Hemal Jhaveri is no stranger to the unconventional.
As senior social media editor for USA Today Sports, she tweets and writes stories about the sports world – and namely her love of hockey.
But, while Jhaveri’s found herself in a decidedly fitting role, “it wasn’t even a pipe dream,” she says.
Apart from the fact that social media jobs weren’t really a thing when she was studying at James Madison University, the idea of a woman writing about sports seemed fanciful as well.
So, Jhaveri embarked on a path that’s certainly common – but one that is quite untraditional for a journalist.
ONE SHIFT AT A TIME
“It’s not a pretty story,” said Jhaveri.
In college, she majored in media arts and had a tech background. She minored in English – because she liked to write.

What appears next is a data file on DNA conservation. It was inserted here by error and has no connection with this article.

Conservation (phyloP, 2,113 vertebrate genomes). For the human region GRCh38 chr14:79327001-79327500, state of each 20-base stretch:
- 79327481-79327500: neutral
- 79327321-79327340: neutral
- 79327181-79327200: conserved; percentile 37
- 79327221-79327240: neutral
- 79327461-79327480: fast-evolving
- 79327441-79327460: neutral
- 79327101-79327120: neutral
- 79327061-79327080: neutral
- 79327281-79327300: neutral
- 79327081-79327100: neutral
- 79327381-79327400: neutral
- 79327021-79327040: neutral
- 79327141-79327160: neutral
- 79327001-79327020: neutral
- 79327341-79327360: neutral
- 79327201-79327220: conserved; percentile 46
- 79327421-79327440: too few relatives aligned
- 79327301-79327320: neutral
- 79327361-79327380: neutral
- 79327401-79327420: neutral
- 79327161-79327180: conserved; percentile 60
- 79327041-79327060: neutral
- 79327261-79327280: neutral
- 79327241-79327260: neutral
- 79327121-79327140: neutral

Jhaveri’s first jobs were in customer service, where she quickly fell victim to layoffs and eventually unemployment. It wasn’t until her next stint at a lobbying firm that she took a chance on an email from a friend.
The prompt: Trying her hand at an unpaid gig at a budding DC website, DCist.com – because she liked to write.
The experience spring boarded Jhaveri into digital journalism, working for places like the now-folded DC Style magazine and AOL. She also got her master’s degree in cultural studies to help sharpen her expertise for culture-focused pieces.
But again she faced layoffs and struggled to find passion in her work. “My writing wasn’t going anywhere. I wanted to give up,” she said.